Both the Pope and Archbishop Welby have ministries that are characterised by putting actions ahead of words, and are motivated by an “ecumenism of action”.
But he stressed this was more profound than simply an “NGO spirituality” and the doctrinal dialogue between Anglicans and Catholics remained "critical".
He said: “I hope it is very much more than an NGO Spirituality, although I’ve got a huge respect for the NGOs. But out job - the call of Christ is to be Christ to the people in each place.”
“Ecumenism is the response to a disease in the Church. The disease of division. It’s the antibiotic. It is something that you want no longer to be necessary to take, but it will need to be taken for a long time yet. So it’s not NGO spirituality, the ecumenism of action is saying ‘we are seeking in every part and place we can to live out the fact that we are one in Christ, to the extent that we are able’.”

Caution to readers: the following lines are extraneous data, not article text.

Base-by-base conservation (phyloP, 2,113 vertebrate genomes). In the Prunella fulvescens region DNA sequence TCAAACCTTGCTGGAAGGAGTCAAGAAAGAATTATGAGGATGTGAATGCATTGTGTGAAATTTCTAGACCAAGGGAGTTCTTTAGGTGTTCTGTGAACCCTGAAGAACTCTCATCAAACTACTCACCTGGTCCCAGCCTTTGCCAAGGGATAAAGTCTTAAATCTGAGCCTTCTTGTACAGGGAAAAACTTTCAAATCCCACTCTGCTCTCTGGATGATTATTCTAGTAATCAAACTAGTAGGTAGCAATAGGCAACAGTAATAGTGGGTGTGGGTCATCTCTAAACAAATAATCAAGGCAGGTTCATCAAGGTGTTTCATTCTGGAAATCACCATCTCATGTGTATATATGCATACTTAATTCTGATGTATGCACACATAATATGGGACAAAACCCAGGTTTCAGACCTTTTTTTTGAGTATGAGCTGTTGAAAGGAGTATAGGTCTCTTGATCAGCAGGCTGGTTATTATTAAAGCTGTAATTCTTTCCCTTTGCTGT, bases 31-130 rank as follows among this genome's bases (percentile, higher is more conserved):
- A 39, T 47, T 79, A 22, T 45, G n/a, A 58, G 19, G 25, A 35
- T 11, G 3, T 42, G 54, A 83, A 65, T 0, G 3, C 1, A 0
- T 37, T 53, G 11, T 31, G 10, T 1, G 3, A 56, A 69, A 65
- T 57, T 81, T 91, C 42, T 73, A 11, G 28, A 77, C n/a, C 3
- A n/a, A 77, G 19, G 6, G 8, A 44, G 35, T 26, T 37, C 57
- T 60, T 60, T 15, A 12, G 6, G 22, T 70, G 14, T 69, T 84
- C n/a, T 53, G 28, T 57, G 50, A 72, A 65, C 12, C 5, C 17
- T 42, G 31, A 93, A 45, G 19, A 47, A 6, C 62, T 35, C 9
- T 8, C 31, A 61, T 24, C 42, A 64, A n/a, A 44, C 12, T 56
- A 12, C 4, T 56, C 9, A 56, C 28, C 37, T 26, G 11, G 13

One particularly difficult area of doctrinal disagreement between the churches is the Catholic condemnation of Anglican orders, although recently one of the Vatican’s top legal minds said they should no longer be described as “invalid”.
When asked if this was a welcome opening, the archbishop responded: “Every step that takes us into greater visible unity is a gift of God. So of course it would be a gift of God. Every step along the ecumenical journey is a gift of God.”